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Monday, 19 March 2007

US PTO, Again
Well, I was really hoping to be able to leave the US Patent & Trademark Office (US PTO) alone for a while. In retrospect, I guess I have. It may seem like only yesterday that I penned PTO Has Got To Go, but it was more than six months back. Amazingly enough, things have gotten, if anything, even stupider [sic] than they were then!

It appears that on 11 April 2006, the US PTO, in its infinite (?!) wisdom, issued US Patent number 7,028,023 to one Ming-Jen Wang, who thereupon assigned it to LSI Logic Corporation. The law firm of Cochran Freund & Young LLP entered US Patent application number 10,260,471 on 26 September 2002 to kick the process for this Patent. John Breene provided primary examination and Cheryl Lewis acted as Mr. Breene's assistant in the examination.

This application describes a technique of adding extra pointers to the records stored in a linked list, so that the list might be traversed in any of several different orders. It's a good idea. One that hundreds of software developers have had over the last forty or fifty years. One so well known that it's an integral part of dozens of equally well known algorithms, including several variants of the B-Tree data structure.

In fact, it's so well know that it's described in exquisite detail in Donald Knuth's seminal The Art of Computer Programming series of volumes, first published in the 1970's or before. These volumes represent probably the seminal work in practical computer science.

However, it's obvious that no copies of them reside within any reasonable distance of US Patent Examiner Mr. John Breen, or Assistant Cheryl Lewis. Notwithstanding the fact that they're tasked with examining patent applications for software entities, they obviously have only a passing acquaintance with the most basic parts of the written and oral histories of software development.

The law firm of Cochran Freund & Young LLP entered the application for this patent, as noted above. Their web site describes them as “hav[ing] educational degrees and experience in engineering, electronics, chemistry, biochemistry, physics, computer hardware and software, and mechanics”. It further indicates that they provide “world class intellectual property services”. They, also, apparently remain blissfully unaware of the existence of Donald Knuth and his tomes.

The Patent Storm records refer to SEVEN previous patents:

  • 5,263,160: Issued 16 November 1993: Augmented doubly-linked list search and management method … [references 5,043,885]: This is your basic, run of the mill linked list, with a couple of trivial performance optimizations.
  • 5,446,889: Issued 29 August 1995: Computer-based methods for determining the head of a linked list. Oh my God! This is nothing more than walking backwards through a list until you hit the head node!
  • 5,644,784: Issued 1 July 1997: Linear list based DMA control structure. Johnny implements a linked list in silicon!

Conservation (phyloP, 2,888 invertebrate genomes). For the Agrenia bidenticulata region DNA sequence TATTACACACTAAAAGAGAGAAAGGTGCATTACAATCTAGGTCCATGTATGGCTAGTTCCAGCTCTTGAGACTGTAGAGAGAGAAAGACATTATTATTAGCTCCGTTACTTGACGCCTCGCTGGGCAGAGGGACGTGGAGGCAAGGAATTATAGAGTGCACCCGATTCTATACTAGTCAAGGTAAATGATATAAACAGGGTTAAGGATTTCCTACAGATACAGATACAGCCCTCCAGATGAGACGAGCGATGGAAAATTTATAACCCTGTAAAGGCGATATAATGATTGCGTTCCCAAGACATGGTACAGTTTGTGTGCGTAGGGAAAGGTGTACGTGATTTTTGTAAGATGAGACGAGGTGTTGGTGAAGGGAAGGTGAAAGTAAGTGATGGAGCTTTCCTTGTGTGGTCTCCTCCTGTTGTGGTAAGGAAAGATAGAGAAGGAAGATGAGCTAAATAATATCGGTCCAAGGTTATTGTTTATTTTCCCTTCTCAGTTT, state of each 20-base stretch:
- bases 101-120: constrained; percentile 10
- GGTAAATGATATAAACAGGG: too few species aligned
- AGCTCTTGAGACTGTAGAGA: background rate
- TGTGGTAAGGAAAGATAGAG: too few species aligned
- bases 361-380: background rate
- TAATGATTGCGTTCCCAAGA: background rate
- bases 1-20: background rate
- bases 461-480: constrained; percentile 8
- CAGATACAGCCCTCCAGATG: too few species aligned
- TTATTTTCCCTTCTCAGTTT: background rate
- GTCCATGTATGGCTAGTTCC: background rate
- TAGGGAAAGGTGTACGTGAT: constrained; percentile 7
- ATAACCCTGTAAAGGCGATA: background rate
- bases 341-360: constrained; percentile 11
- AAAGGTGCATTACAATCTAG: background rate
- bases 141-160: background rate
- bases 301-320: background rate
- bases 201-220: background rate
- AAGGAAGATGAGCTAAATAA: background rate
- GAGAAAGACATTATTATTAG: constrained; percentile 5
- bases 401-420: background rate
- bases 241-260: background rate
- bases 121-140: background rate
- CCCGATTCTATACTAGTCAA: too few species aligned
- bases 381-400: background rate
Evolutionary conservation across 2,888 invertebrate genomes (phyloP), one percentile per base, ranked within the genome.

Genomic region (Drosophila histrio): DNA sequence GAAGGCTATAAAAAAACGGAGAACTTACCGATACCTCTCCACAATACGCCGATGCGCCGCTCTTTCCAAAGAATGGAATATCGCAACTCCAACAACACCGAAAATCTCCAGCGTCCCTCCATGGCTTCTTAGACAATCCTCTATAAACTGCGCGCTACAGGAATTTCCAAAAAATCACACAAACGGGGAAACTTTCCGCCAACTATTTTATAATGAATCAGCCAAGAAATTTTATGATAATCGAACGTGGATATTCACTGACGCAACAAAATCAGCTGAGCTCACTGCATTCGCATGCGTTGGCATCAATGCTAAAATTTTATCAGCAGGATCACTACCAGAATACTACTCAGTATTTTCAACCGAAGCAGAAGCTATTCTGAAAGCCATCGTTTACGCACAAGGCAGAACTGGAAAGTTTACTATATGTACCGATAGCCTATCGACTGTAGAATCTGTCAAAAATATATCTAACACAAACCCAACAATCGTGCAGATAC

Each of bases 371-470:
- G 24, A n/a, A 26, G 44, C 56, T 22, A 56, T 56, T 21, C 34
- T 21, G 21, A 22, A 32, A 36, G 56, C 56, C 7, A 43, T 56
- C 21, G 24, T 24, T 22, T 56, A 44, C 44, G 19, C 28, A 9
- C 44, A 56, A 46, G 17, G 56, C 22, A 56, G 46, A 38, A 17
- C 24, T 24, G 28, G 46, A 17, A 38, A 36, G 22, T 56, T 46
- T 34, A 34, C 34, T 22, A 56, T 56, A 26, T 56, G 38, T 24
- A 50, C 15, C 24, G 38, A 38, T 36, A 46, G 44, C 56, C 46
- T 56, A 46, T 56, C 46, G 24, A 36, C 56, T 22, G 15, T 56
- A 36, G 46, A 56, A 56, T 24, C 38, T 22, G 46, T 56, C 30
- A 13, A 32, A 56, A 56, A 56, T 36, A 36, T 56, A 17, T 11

• 5,671,406: Issued 23 September, 1997: Data structure enhancements for in-place sorting of a singly-linked list. A pretty basic implementation of singly-linked list insertion and removal, wrapped in a pretty simplistic insertion sort. Which is a pretty damned piss poor sort method anyway, being O(n2). That means that if you double the size of the list, the time it takes to sort quadruples. Any decent algorithm, that a pro would actually use in their production code, ought to be able to manage O( n log( n ) ).
  • 5,893,162: Issued 6 April 1999: Method and apparatus for allocation and management of shared memory with data in memory as multiple linked lists. Only six days late. That's pretty damned for a federal bureaucracy. Johnny implements a linked list in silicon, reprise.
  • 5,905,990: Issued 18 May 1999: File system viewpath mechanism. Johnny uses linked lists to implement a file system. Good lord, how many file systems have there been that didn't use linked lists at some point?
  • 5,950,191: Issued 7 September 1999: Method and system for assigning an item in a linked list using an auxiliary array. The actual predecssor to the misbegotten patent we started with. This is a linked list with a single set of parallel index values, so you can only have one alternate order, rather than several.
I didn't have the stomach, or frankly the huevos to dig any deeper into the history of patenting linked lists. The stuff above I found in about twenty minutes. If I hadn't been synopsizing and putting it into this article, I could've gotten through it in five minutes.

The bottom line is that over at least the last fifteen years or so, the US PTO has issued quite a wad of patents on a data structure that is so ingrained into most Comp Sci grads, and most of the rest of the programmer corps, that they don't even need their brain to write the code. They've written it so many times that their hands and spine can spew out the code without intervention by their brains. They don't have to anymore, though, because damned near every programmer's support library, including the standard libraries for most of the major (and minor) languages include them natively.

These patents effictively ban every commercial program offered for sale or developed and used internally, anywhere in the US, by anyone, at any time, for any purpose. All for using one of the most basic constructions, one of the most pervasive idioms, in the programming community.


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